Adjectives and adverbs 1
Our holiday was too short – the time very quickly.
Two people were seriously injured in the accident.
Quickly and seriously are adverbs.
Many adverbs are formed from an adjective + -ly:
adjective: quick, serious, careful, quiet, heavy
adverb: quickly, seriously, carefully, quietly, heavily
Not all words ending in –ly are adverbs.
Some adjectives end in –ly too, for example:
friendly, lively, elderly, lonely, silly, lovely
Adjectives (quick / careful etc.) tell us about a noun (somebody or something).
We use adjectives before nouns:
Sam is a careful driver. (not a carefully driver)
We didn’t go out because of the heavy rain.
Adverbs (quickly / carefully etc.) tell us about a verb
(how somebody does something or how something happens):
Sam drove carefully along the narrow road. (not drove careful)
We didn’t go out because it was raining heavily. (not raining heavy)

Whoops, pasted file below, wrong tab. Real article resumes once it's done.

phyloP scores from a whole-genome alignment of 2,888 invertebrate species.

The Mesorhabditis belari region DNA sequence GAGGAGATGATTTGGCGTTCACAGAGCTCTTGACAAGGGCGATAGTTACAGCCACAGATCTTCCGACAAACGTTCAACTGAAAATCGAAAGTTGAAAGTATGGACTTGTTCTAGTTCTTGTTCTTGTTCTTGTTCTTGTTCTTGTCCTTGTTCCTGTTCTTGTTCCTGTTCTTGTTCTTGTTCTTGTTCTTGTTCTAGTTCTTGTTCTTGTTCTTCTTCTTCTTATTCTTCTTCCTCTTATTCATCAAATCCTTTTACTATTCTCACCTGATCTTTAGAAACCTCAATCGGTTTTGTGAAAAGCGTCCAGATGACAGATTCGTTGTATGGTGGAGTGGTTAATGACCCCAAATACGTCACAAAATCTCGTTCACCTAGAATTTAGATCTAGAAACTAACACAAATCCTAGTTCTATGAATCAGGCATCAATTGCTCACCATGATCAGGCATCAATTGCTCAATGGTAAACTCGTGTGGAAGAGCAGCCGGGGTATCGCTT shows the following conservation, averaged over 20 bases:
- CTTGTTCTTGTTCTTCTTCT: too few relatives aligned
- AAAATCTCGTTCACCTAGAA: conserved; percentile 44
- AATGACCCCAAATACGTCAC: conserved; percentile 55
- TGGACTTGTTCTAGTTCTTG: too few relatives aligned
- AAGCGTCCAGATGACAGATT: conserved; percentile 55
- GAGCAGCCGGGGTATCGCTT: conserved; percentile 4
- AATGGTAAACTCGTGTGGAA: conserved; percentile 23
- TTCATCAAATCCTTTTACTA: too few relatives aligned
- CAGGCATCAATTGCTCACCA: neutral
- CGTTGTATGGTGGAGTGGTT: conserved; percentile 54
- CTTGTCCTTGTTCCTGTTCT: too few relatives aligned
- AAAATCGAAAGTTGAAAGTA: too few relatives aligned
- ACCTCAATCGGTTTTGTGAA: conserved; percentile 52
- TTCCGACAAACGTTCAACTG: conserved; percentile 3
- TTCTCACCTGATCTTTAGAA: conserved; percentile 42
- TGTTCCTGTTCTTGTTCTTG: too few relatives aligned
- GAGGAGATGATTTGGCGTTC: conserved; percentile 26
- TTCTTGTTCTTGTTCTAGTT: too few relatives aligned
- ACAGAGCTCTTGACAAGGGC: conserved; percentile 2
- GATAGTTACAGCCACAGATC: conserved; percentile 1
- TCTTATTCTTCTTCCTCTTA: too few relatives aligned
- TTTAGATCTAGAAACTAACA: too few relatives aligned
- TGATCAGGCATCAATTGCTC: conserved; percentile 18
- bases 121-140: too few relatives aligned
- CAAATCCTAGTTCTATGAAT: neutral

We also use adjectives after some verbs, especially be, and also look/feel/sound etc.
Please be quiet.
Please speak quickly.
I was disappointed that my exam results were so bad.
I was unhappy that I did so badly in the exam. (not did so bad)
Why do you always look so serious?
Why do you never take me seriously?
I feel happy.
The children were playing happily.
We also use adverbs before adjectives and other adverbs.
reasonably cheap (adverb + adjective)
terribly sorry (adverb + adjective)
incredibly quickly (adverb + adverb)
It’s a reasonably cheap restaurant and the food is extremely good.
I’m terribly sorry. I didn’t mean to push you.
Maria learns languages incredibly quickly.
The exam was surprisingly easy.
You can also use adverb before a past participle (injured/ organized/ written etc. )
Two people were seriously injured in the accident. (not serious injured)
The meeting was badly organized.